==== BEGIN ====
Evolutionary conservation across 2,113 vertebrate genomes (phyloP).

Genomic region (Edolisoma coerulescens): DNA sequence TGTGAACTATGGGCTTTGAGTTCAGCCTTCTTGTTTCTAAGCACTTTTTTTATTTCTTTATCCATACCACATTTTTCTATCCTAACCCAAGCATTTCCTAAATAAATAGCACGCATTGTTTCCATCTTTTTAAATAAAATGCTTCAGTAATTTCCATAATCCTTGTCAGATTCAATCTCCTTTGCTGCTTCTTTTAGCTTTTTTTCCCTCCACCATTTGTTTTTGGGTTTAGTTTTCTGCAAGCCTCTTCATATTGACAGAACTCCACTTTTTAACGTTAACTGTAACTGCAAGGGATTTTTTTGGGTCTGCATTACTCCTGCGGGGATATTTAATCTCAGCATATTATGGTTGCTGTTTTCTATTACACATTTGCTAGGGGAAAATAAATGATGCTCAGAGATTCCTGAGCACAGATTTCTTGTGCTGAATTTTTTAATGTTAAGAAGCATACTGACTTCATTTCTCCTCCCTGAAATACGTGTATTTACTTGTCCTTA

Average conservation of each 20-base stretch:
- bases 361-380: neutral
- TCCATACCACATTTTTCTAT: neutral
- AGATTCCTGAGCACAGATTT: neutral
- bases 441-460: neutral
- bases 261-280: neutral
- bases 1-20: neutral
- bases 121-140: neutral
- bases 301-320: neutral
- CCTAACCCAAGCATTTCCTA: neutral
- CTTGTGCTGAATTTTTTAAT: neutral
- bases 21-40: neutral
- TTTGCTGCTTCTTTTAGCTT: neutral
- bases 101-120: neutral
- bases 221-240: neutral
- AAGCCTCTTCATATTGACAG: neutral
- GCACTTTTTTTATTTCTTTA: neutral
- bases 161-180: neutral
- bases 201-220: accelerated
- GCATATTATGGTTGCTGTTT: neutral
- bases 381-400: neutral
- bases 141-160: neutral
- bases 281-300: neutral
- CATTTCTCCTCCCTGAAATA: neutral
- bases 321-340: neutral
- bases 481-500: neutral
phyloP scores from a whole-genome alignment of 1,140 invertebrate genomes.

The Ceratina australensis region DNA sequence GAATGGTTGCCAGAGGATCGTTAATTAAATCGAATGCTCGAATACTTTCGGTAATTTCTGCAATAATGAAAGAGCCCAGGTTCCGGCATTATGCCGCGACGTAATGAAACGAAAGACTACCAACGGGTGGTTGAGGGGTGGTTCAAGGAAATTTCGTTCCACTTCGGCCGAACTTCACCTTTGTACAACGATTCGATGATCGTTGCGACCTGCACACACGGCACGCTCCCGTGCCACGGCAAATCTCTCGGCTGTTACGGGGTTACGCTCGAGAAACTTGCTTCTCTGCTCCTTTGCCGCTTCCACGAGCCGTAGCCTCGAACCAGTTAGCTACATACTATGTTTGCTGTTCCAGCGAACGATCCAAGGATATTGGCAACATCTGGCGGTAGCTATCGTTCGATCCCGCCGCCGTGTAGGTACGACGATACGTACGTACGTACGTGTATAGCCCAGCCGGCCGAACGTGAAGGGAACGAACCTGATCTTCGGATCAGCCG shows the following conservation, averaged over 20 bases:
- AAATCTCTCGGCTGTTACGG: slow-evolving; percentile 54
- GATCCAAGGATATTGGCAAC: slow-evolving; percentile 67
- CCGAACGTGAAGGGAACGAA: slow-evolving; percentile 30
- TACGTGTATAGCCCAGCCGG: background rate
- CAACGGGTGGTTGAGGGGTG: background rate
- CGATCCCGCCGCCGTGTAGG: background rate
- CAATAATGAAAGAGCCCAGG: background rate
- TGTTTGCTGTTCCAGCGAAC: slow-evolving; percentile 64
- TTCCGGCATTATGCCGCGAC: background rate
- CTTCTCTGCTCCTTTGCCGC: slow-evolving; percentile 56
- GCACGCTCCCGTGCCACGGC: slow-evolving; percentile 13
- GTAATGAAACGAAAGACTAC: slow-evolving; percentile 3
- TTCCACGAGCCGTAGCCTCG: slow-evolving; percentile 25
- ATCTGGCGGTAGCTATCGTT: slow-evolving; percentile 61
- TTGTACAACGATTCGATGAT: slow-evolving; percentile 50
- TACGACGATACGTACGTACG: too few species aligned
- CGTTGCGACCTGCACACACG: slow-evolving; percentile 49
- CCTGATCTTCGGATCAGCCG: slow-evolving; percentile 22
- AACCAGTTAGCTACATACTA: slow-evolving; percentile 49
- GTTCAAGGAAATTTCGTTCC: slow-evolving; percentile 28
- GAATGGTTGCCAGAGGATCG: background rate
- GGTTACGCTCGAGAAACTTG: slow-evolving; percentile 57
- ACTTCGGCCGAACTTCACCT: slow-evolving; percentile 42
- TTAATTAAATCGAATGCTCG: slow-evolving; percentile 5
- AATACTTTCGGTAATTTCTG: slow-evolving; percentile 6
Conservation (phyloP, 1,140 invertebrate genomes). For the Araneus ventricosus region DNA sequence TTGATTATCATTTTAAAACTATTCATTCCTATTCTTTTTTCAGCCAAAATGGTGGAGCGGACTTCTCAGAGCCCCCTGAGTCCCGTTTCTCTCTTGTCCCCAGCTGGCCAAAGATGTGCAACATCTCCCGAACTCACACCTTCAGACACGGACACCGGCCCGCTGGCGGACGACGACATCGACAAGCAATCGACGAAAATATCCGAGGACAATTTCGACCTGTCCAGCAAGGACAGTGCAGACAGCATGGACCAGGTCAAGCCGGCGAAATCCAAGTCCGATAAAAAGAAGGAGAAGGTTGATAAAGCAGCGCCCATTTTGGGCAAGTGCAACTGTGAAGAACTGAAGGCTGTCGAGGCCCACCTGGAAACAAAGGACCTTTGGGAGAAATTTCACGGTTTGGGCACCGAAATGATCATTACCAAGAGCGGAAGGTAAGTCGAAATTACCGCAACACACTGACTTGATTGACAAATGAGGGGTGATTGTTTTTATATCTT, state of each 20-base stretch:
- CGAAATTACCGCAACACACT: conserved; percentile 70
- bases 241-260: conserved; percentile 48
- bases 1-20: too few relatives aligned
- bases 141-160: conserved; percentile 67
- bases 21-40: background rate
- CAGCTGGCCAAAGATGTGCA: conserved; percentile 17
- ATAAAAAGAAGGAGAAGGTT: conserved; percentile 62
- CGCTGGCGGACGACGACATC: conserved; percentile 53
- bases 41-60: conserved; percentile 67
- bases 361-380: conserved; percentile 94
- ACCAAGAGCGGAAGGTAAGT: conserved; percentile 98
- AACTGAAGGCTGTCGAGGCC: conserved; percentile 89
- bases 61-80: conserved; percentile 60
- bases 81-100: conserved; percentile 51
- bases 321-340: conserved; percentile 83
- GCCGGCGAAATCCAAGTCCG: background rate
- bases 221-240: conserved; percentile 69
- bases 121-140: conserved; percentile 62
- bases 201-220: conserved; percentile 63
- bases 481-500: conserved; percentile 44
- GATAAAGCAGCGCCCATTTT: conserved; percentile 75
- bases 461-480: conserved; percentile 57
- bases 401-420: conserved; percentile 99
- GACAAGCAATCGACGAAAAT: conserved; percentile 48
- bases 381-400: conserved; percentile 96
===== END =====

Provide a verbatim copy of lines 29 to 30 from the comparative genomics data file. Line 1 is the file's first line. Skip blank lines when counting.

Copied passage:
phyloP scores from a whole-genome alignment of 1,140 invertebrate genomes.

The Ceratina australensis region DNA sequence GAATGGTTGCCAGAGGATCGTTAATTAAATCGAATGCTCGAATACTTTCGGTAATTTCTGCAATAATGAAAGAGCCCAGGTTCCGGCATTATGCCGCGACGTAATGAAACGAAAGACTACCAACGGGTGGTTGAGGGGTGGTTCAAGGAAATTTCGTTCCACTTCGGCCGAACTTCACCTTTGTACAACGATTCGATGATCGTTGCGACCTGCACACACGGCACGCTCCCGTGCCACGGCAAATCTCTCGGCTGTTACGGGGTTACGCTCGAGAAACTTGCTTCTCTGCTCCTTTGCCGCTTCCACGAGCCGTAGCCTCGAACCAGTTAGCTACATACTATGTTTGCTGTTCCAGCGAACGATCCAAGGATATTGGCAACATCTGGCGGTAGCTATCGTTCGATCCCGCCGCCGTGTAGGTACGACGATACGTACGTACGTACGTGTATAGCCCAGCCGGCCGAACGTGAAGGGAACGAACCTGATCTTCGGATCAGCCG shows the following conservation, averaged over 20 bases: